The Mohammedan's Conspiracy poster-version 3

Reel Life – restored

Wednesday, November 30, 2011 10:46 am


A few weeks back, I was happy to begin some work on Special Collections materials in Preservation. I grabbed a few likely suspects off the shelf and opened one: this was a thick volume of bound magazines entitled Reel Life: A Weekly Magazine of Kinetic Drama and Literature. This project by Mr. Clarence Herbert New was like many of his projects- it seemed like the most important thing in the world to him and must be thoroughly documented. For some perspective, it would be a little like this: pretend that one day I was walking across the magnolia quad and had a great idea. I then wrote that idea on a magnolia leaf, because there just isn’t a stack of paper available on the mag quad, right? I would then proclaim to the world that I had this great idea and wrote it on a magnolia leaf! You get the picture. Mr. New has documented his idea for the masthead of “Reel Life” by drawing a draft of the first page. On this draft page, Mr. New wrote that this idea came to him and he wrote it on a piece of driftwood at Rockaway Point,NY in a tent on August 11,1913. (we must know the exact day and time!)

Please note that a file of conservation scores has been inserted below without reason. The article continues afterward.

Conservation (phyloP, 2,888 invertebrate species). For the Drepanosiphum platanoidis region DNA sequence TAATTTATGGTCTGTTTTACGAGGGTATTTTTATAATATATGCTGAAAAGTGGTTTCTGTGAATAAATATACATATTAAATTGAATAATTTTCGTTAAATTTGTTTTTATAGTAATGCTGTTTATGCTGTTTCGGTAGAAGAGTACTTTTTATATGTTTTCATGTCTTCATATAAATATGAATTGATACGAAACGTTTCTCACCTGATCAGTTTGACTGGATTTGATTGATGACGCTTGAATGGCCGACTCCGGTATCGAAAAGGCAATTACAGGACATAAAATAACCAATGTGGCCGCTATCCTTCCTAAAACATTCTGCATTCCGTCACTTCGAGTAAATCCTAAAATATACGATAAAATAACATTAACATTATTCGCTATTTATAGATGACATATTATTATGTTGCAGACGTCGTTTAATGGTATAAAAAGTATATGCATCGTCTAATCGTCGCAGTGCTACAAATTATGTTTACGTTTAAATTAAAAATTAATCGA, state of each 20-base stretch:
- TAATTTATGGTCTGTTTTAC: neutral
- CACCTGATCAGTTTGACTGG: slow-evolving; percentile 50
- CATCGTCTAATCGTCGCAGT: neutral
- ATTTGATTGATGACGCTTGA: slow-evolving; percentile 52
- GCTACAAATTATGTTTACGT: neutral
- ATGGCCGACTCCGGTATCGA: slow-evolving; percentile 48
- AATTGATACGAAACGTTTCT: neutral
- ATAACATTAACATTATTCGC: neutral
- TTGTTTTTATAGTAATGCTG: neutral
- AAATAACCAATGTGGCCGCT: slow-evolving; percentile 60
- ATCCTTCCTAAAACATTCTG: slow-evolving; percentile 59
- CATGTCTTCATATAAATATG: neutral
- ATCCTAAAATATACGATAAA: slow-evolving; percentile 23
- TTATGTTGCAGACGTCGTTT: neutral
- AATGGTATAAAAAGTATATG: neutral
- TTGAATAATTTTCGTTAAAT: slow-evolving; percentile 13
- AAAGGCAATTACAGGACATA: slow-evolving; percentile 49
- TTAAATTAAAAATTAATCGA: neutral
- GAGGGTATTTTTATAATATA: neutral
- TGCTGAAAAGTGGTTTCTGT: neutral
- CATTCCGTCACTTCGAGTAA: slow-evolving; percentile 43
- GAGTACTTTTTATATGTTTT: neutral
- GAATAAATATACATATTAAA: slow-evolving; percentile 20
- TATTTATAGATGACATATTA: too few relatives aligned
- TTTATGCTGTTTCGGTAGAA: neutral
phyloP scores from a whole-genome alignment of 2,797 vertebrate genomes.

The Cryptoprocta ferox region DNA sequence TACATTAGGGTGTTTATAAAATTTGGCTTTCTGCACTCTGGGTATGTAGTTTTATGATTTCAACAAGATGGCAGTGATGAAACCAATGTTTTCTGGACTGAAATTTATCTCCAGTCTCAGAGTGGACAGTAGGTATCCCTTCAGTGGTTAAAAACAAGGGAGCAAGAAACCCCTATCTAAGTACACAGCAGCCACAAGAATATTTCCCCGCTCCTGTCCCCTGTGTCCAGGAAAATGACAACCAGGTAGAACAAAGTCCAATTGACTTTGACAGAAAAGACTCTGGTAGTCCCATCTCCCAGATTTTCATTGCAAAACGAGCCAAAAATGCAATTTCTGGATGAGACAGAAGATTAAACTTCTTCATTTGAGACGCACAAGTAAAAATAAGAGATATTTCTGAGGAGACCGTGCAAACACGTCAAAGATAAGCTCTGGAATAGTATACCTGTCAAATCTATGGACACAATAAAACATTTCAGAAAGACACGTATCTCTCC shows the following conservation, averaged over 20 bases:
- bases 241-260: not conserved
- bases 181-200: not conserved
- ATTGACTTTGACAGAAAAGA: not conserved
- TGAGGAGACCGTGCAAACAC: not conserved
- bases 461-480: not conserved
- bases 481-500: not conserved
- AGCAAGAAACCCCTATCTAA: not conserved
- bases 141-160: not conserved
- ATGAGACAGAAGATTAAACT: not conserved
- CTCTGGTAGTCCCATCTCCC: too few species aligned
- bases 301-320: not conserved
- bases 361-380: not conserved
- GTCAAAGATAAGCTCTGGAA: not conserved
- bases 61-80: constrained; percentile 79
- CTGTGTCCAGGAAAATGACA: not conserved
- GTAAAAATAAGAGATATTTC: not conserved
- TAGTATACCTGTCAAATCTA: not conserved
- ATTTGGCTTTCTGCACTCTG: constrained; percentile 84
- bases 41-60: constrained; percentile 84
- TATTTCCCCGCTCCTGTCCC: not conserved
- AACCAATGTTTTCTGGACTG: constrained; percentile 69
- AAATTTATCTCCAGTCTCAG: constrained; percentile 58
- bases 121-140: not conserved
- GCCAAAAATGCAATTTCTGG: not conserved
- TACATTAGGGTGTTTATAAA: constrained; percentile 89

Here is a draft of the masthead for Reel Life:

The magazine documented the newly developing moving picture business. It is filled with ads for for the 1913 Edison Kinetoscope, coming attractions at theaters, scenes and reviews of current films and all sorts of film related products. Mr. New must have been quite a fellow!

In terms of preservation, I stabilized the text block, re-attached any loose pages and then re-attached the loose text block to the covers so this piece of history can be used by researchers. This is the catalog record in ZSR.